Despite Friday’s gains, the Dow Jones posted its first weekly loss in 5 weeks

US stocks ended higher on Friday after heavy losses in the previous session.

A mood of optimism prevailed in markets on Friday, after data showing improved consumer expectations for inflation emerged, pushing the Nasdaq index to a fifth straight week of gains and eventually hitting an unprecedented high..

The Commerce Department said new orders for U.S.-made capital goods rose more than expected in April, while the University of Michigan reported that consumer expectations for inflation improved at the end of May after worsening earlier in the month..

The session saw light trading, ending a week of volatile trading dominated by US interest expectations and business results from technology giant Nvidia, which reported a more than 260 percent jump in its profit for the first quarter of the year. Last year period.

At the end of the session, the Dow Jones industrial average was up 0.01 percent at 39,069.59, the S&P 500 was up 0.7 percent at 5,304.72, and the Nasdaq Composite was up 1.1 percent at 76,920..

Despite Friday’s gains, the Dow Jones ended a five-week streak of weekly gains after a sharp decline in the previous session, posting its biggest daily decline in more than a year..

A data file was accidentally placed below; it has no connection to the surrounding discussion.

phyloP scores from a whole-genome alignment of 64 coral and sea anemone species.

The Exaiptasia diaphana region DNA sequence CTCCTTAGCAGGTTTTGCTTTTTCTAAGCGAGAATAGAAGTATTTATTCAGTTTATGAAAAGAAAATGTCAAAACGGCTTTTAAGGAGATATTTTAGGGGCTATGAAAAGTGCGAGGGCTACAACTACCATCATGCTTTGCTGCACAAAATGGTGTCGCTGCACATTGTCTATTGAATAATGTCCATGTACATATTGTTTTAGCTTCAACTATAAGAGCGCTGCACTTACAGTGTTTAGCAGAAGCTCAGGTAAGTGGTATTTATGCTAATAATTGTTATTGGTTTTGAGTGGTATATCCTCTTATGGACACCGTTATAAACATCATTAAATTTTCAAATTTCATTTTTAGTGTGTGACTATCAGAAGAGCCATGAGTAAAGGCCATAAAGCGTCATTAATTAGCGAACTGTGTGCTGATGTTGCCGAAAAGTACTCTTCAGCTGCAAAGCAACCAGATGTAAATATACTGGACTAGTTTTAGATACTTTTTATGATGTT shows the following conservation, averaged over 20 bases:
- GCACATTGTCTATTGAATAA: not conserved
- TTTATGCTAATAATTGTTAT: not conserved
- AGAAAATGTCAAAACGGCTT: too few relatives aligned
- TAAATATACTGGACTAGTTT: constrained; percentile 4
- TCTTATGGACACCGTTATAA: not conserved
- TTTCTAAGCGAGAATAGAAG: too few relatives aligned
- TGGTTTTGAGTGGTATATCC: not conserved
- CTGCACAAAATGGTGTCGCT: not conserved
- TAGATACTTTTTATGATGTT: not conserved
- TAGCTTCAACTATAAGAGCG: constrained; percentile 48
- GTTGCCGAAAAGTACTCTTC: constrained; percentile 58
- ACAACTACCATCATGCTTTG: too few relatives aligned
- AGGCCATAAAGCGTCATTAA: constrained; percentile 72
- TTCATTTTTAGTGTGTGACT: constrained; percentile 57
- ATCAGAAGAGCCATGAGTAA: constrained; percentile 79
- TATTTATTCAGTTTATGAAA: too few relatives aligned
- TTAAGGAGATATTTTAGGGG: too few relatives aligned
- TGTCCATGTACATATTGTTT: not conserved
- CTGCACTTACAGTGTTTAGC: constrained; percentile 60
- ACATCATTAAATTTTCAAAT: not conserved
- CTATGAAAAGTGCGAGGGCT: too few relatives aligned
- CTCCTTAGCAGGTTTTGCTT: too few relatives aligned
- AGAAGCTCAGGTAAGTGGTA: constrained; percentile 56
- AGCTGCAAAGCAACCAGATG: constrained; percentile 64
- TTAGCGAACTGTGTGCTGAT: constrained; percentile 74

For the week, the Dow Jones fell about 2.34 percent, while the S&P gained 0.03 percent and the Nasdaq gained 1.41 percent..

Interest rates

Minutes of the Federal Reserve – America’s central bank – meeting released last Wednesday showed policymakers’ concerns about the continued pace of inflation in the United States.

Details of the minutes indicated that the council was prepared to raise interest rates if necessary.

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For his part, Goldman Sachs CEO David Solomon said Wednesday during an event hosted by Boston College that the Federal Reserve will not start cutting interest rates this year.

After the details of the meeting were revealed, markets braced for the possibility that US interest rates would remain at their current high rates for a longer period of time.

Markets now expect just one rate cut in 2024, after starting the year with more optimistic expectations of up to six more cuts.

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